The local firm designed the renovation and extension of Rabbit House, which is located on Packard Hill in Denver's Potter Highlands Historic District. It was originally built in 1938 by Welsh architect R O Parry.
The house received its name from a neighbourhood resident who used to visit the alfalfa fields that previously occupied the lot to gather hay for her pet rabbits.
Roth Sheppard's project added 1,760 square feet (164 square metres) to the single-storey Tudor Revival-style property so it now totals 4,442 square feet (413 square metres).
It combines traditional Tudor details such as a multi-gabled roofline, large chimney and decorative entryway with modern elements including metal cladding and open floor plan.
"The juxtaposition between old and new showcase the sophisticated integration of modern design concepts," Roth Sheppard said.
On the exterior two steep gables clad in black standing-seam metal are paired with the brick facade. Existing details including the arched doorway, small rounded window and brick stoop remain on the front of the house.
"The new brick and metal material palette was inspired by traditional noble materials – brick, stone and slate – that were used to construct these historic Tudor Revival residences," the studio added.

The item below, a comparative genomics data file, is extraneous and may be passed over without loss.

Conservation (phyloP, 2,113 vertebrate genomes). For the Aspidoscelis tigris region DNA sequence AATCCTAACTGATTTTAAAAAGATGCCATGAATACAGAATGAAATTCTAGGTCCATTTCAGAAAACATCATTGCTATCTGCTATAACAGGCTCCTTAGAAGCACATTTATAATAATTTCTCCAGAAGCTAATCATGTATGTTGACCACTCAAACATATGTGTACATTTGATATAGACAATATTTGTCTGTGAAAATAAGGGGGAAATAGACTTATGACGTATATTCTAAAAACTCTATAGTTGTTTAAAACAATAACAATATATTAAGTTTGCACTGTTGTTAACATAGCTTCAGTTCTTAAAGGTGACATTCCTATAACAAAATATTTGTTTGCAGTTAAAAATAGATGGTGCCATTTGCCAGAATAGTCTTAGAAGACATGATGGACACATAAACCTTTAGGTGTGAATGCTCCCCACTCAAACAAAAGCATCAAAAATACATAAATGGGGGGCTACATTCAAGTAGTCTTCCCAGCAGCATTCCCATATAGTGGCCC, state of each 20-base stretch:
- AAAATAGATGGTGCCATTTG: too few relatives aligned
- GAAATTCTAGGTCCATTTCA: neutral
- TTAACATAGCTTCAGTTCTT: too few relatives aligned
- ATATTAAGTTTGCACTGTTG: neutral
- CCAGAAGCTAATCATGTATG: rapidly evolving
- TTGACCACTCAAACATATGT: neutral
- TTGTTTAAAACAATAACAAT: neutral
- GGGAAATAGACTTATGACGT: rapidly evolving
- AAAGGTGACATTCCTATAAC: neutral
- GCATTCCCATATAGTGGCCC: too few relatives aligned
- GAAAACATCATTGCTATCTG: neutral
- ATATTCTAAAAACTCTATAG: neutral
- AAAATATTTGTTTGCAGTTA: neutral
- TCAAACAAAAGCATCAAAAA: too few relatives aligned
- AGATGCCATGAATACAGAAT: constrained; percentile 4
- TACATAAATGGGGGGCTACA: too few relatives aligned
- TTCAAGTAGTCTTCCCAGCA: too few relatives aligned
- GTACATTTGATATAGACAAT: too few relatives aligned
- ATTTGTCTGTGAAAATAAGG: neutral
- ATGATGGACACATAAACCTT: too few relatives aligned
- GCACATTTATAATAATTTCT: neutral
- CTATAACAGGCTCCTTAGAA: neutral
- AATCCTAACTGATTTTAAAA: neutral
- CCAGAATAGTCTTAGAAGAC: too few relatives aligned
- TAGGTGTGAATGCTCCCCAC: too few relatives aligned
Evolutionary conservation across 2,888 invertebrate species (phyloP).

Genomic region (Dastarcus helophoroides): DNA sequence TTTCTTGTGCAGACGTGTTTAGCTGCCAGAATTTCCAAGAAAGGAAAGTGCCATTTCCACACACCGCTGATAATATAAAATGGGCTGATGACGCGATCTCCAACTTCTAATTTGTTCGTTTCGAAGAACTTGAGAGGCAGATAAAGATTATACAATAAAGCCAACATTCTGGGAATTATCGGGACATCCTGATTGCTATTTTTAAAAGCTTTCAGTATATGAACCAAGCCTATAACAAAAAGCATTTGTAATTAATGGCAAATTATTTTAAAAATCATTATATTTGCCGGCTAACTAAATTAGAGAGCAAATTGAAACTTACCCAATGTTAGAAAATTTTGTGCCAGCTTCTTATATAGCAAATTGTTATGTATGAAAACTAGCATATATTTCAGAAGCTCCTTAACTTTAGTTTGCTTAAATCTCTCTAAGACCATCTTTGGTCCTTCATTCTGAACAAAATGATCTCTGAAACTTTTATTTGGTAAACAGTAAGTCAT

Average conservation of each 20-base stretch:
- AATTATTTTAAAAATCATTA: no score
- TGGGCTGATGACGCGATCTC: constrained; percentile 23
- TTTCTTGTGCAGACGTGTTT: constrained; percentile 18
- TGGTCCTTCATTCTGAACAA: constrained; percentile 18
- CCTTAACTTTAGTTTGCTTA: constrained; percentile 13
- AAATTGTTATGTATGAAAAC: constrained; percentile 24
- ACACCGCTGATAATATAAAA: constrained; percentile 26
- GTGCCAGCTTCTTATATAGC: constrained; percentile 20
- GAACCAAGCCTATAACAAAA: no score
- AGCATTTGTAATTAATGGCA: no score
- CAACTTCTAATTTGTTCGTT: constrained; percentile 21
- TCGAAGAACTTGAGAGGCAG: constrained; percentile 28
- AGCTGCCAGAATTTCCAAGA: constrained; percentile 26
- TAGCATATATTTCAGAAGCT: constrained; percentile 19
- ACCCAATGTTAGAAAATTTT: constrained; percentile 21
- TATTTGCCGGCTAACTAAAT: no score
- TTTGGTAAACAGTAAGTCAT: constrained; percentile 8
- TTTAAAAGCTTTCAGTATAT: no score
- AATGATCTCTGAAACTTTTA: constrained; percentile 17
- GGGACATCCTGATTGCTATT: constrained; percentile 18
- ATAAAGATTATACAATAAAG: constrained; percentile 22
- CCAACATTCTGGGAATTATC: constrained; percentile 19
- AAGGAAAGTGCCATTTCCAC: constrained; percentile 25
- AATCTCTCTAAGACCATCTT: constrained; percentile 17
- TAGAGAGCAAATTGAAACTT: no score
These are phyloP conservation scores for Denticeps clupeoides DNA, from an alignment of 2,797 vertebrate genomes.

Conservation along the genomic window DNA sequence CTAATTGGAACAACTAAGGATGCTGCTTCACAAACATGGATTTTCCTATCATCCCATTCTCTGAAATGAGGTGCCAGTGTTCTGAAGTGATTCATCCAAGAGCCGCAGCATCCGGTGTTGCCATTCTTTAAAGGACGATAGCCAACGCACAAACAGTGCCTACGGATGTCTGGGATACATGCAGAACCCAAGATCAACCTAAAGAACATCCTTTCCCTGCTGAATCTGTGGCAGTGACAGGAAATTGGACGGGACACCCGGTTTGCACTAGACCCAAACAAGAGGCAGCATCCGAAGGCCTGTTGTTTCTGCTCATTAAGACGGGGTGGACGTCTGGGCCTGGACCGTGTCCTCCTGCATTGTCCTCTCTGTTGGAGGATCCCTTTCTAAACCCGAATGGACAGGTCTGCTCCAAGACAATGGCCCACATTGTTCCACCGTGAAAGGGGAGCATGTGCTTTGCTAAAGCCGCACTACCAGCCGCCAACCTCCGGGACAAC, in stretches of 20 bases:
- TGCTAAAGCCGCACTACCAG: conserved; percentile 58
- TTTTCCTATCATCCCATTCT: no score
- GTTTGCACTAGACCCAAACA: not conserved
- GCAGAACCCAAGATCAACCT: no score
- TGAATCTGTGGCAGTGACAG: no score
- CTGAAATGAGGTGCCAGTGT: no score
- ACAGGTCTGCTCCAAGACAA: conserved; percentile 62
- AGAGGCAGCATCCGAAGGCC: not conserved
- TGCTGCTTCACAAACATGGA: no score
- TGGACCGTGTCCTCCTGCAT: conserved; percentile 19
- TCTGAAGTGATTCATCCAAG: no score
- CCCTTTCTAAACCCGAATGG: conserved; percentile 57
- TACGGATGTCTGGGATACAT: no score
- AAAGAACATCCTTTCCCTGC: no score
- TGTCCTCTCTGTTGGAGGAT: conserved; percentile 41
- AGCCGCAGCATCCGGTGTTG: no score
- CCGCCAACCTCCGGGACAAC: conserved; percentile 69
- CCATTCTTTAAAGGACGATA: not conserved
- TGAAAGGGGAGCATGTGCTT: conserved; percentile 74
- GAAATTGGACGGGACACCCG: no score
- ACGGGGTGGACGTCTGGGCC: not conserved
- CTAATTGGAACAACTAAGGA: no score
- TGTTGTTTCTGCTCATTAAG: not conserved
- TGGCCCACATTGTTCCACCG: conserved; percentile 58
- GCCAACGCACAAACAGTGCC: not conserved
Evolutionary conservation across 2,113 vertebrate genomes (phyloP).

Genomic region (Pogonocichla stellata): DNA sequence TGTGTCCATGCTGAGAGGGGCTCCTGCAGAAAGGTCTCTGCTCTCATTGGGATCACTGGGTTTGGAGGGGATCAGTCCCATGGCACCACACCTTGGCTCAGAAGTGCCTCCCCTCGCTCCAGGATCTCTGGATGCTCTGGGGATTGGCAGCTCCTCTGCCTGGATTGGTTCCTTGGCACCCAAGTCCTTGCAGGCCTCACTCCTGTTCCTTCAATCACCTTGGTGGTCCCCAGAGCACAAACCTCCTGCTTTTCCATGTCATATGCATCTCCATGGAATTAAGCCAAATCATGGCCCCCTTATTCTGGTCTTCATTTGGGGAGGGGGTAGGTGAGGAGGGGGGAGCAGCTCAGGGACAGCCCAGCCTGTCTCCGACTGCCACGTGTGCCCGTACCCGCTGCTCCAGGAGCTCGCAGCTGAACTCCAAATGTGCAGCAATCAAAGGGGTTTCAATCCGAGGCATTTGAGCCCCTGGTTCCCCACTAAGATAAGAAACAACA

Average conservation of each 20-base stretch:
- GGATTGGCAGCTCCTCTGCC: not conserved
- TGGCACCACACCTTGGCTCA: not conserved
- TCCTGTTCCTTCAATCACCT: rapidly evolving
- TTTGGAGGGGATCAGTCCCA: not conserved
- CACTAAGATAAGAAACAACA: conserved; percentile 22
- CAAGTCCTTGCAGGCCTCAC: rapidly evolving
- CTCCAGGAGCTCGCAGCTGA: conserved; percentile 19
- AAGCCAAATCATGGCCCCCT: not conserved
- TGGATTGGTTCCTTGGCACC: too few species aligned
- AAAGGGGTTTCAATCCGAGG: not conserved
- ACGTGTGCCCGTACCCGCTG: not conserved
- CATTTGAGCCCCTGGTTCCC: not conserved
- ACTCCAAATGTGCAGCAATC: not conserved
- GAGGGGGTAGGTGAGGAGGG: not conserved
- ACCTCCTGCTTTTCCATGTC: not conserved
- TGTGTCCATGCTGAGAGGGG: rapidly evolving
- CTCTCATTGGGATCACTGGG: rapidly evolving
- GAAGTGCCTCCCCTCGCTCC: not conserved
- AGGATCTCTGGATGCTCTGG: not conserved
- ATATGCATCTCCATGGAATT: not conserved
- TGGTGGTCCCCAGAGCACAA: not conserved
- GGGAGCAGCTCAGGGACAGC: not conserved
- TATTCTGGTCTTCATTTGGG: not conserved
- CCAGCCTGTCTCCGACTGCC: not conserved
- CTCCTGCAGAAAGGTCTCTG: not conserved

On the rear elevation, the larger of the two gables and the upper floor extends over the deck. It is supported by slanted columns that are set in a large black planter box is used to separate the covered area from the outdoor patio space.
A large brick fireplace with two narrow windows attaches to the house's southern elevation. All of the existing windows were also updated to make them more energy-efficient versions.
Roth Sheppard also added a brick circulation tower to house the staircase so that the main living area could be open plan. The new brick structure attaches to the side and features glass panels.
The ground floor comprises an open-plan lounge, kitchen and dining room. The latter two are placed at the rear and flanked by sliding glass doors that open onto a patio.
They form part of a series of floor-to-ceiling windows and glazed doors that bring natural light inside.
Honey-coloured white oak floors run throughout the interiors. The pale hardwood also covers some ceilings to show where the original structure meets the addition.
In the kitchen, wood cabinets are accented with thin black handles. A white hood covering the range, a large island and glass pendant lights also feature in the kitchen.
Other details include pale wood reveals around the casement windows and doorways that create shadow boxes to add depth and dimension to the space.
Roth Sheppard is a Denver architecture firm founded in 1983 by Jeff Sheppard and Herb Roth.
Photography is by James Florio.